Why the risk surrounding medical device security is still high
It’s no secret that every network, be it healthcare or not, is almost guaranteed to have insecure and often unknown devices attached to it.
We have all been conditioned to want the latest technology, and we want it to work immediately with little to no effort. In an effort to keep up with this exceedingly popular consumer demand, device makers do everything they can to make their “things” instantaneously work when you turn them on or plug them in. This is shockingly true and consistent, whether it’s a $15 smart light bulb or a multi-million dollar MRI machine.
The major issue with this approach is that it makes security an afterthought at best, leaving security gaps that attackers can exploit at will. To compound the problem, there are constantly more “things” being added and connected to the Internet. As of mid-2018, there were more than 17 billion devices, 7 billion of those IoT devices, connected to the Internet. This is expected to be 10 billion in 2020 and 22 billion just five years after that.
Most of these connected devices are in no way securely configured, especially when plugged in straight out of the box, and often send a surprising amount of data to the manufacturers.
Food and drugs are much more regulated than the medical device market, and what regulation there is has been, has proven to be marginally effective at incentivizing device makers to improve security.
One of the most blatant examples of this was recently brought back into the media’s focus after the Department of Homeland Security issued a warning about some of Medtronic’s defibrillators. Medtronic was informed of a critical vulnerability in the wireless communication of 17 its implants and has made no plans to fix the problem.
To compromise the defibrillators, it would require the attacker to be within a limited physical range of the target and have knowledge of the device and how it works. However, if an attacker is within 20 feet of the person wearing the device, they could kill the person. Medtronic’s response was that they are now monitoring the network for signs of exploit attempts, and they recommended anyone with an affected implant be careful. This is rather alarming, considering the life-threatening nature of the flaw.
All of that paints a pretty bleak picture of the current medical device security landscape and, sadly, that is truthfully where we are today. All too often, people assume the device is secure, which should not be an unreasonable expectation of a device that costs a minimum of $10,000. So, it is completely up to the consumer of the connected medical equipment and their providers to ensure the devices are not adversely impacting patient care or the technical security of the provider organization.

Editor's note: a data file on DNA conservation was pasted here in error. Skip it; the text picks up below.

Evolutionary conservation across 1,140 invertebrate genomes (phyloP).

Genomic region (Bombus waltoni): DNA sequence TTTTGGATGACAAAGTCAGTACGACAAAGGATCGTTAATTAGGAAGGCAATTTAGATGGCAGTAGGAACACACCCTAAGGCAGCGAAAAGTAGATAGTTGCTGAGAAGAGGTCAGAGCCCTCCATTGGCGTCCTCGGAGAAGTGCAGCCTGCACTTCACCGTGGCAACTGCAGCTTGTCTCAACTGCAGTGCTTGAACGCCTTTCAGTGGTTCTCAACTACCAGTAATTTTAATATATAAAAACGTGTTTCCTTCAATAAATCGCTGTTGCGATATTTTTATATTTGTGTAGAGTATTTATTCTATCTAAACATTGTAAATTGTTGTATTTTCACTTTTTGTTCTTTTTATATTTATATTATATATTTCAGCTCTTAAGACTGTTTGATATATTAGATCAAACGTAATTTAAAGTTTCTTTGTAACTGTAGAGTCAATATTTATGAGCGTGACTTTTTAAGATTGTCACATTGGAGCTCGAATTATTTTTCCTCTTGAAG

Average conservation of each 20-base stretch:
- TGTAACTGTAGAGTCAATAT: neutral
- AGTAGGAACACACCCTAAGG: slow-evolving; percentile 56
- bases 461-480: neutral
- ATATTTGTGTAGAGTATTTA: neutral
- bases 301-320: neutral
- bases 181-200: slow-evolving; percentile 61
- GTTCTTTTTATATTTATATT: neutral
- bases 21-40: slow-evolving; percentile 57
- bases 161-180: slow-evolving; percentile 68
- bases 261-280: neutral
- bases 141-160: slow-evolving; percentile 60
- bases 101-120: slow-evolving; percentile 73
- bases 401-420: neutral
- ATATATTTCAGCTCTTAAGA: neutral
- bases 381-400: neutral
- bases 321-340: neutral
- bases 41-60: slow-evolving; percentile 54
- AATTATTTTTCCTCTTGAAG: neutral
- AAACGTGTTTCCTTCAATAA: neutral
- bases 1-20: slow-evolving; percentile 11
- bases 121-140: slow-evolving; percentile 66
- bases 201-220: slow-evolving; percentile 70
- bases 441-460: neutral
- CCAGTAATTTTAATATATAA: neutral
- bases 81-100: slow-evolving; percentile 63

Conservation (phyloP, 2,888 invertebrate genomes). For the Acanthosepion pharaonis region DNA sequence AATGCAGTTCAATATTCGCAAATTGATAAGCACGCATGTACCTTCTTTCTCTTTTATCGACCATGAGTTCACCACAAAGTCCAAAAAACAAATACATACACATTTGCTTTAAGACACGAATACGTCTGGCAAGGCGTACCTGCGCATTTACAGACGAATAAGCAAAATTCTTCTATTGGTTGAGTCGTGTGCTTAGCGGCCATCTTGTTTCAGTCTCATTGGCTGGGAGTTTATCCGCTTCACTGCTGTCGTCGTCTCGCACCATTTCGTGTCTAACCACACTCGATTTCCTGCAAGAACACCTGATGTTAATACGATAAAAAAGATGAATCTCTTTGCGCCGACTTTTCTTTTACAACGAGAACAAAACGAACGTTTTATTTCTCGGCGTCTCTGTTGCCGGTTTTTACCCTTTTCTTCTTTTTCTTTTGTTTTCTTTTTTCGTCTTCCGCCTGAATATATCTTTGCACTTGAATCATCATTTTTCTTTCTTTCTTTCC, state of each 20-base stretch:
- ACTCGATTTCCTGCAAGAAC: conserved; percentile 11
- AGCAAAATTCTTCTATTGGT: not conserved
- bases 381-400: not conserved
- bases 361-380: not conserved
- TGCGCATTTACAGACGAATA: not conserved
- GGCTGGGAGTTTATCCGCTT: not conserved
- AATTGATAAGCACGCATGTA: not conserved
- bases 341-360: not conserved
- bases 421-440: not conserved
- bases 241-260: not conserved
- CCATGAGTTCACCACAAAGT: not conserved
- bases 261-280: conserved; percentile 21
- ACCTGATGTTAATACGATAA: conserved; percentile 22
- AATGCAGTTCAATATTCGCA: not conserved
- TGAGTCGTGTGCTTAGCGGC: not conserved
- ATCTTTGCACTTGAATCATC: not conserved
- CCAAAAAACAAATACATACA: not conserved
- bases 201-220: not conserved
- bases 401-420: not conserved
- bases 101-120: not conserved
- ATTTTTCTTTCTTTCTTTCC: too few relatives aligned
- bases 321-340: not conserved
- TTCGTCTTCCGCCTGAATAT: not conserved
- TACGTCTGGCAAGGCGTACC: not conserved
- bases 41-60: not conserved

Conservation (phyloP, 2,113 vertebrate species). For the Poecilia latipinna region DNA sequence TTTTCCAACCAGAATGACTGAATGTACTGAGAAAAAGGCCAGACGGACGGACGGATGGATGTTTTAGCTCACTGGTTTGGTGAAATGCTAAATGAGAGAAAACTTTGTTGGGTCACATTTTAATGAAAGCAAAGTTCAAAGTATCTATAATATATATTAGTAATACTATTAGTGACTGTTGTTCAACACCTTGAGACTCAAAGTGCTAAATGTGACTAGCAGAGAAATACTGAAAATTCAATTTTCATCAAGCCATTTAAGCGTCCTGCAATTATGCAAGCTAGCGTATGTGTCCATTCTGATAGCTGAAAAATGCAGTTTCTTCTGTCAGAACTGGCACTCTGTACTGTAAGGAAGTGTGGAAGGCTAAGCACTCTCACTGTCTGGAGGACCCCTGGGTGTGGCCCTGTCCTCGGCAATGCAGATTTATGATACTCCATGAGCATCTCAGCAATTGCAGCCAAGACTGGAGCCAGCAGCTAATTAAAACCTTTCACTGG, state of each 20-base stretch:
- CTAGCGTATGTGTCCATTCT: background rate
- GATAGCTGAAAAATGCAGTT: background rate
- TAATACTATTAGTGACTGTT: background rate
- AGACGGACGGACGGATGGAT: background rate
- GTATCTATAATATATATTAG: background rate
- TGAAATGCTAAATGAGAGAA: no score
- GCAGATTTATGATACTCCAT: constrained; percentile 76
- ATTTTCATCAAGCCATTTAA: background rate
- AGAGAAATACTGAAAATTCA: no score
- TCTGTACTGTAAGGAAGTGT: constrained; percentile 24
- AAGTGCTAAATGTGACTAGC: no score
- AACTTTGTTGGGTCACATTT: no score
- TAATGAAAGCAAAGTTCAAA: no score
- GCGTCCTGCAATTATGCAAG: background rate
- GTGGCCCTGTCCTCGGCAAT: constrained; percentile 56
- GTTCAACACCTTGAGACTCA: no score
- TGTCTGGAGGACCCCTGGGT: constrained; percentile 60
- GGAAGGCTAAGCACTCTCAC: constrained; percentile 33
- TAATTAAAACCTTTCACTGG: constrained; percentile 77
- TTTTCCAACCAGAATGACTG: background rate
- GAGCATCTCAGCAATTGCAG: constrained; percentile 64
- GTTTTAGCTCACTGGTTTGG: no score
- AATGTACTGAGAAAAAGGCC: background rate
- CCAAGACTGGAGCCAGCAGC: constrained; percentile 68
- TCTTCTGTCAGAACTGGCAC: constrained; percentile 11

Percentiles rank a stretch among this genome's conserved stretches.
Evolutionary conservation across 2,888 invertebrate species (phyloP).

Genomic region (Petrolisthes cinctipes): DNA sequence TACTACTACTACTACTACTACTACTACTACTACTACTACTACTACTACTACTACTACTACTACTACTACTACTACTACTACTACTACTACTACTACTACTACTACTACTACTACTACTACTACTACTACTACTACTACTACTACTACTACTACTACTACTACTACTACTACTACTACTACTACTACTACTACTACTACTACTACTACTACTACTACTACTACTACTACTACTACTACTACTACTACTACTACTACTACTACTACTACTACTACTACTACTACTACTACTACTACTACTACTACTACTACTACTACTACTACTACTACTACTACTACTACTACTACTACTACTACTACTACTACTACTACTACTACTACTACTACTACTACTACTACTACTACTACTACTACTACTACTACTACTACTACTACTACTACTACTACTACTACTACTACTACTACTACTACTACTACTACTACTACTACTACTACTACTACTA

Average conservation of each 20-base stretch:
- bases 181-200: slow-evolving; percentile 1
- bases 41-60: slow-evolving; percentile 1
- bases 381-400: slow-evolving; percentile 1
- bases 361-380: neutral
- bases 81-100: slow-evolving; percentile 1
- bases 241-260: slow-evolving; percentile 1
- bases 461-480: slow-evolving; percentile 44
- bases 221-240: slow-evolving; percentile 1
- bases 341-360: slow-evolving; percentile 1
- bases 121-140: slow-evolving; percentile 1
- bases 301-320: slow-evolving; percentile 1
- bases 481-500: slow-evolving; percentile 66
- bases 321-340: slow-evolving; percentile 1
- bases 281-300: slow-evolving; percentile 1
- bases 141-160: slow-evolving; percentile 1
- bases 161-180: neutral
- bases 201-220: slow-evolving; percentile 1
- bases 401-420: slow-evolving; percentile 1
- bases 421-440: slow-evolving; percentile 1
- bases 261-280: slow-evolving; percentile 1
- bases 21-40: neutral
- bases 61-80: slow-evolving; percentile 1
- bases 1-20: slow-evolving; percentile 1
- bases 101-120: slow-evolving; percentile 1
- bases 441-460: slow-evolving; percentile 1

Now that the healthcare industry is finally beginning to understand the risks of this lack of security, healthcare providers must also understand the impact on patient care and the risk to clinical operations and data loss. Unfortunately, most medical device manufacturers have been slow to understand the security gaps and impacts and are barely addressing known issues and the risks.
As of now, in the event of an incident, it is unlikely that device makers would have to pay for breach notifications or manage incident response and remediation in the provider setting. The device makers could be held liable if a catastrophic event were to happen—particularly one that they were aware of as a potential risk.
Fortunately, no one has been intentionally or unintentionally injured or killed via implanted devices. So far, there have not been many attackers stealing data from these devices or imposing ransoms regarding their operation. But if these issues aren’t addressed soon, it is a matter of time before an attacker targets a person or a device maker and a bad situation unfolds.
The first thing that every organization needs to do is decide to take responsibility based on how they interactive with patients. There also has to be an understanding of the urgency of this need from the top down.
Healthcare IT executives need to talk about the impact on patient safety, clinical operations and trust with key decision makers. The financial impact of an attack needs to be a discussed with executives and boards; discussions regarding patient safety implications should include physicians, care teams and clinical engineering staff.
Finally, discuss the danger to the security of data and patient records with the information technology and security teams.
There is a long laundry list of items that organizations need to undertake in order to begin to secure and manage connected devices of all types, but here is a good place to start. It is important to keep in mind that progress will not be made without the involvement of the entire enterprise in these initiatives, which requires tailoring the conversation to the specific audience (for example, C-suite, providers or support staff). Doing so will make these efforts go a lot further and have a lasting impact on the security and integrity of an organization.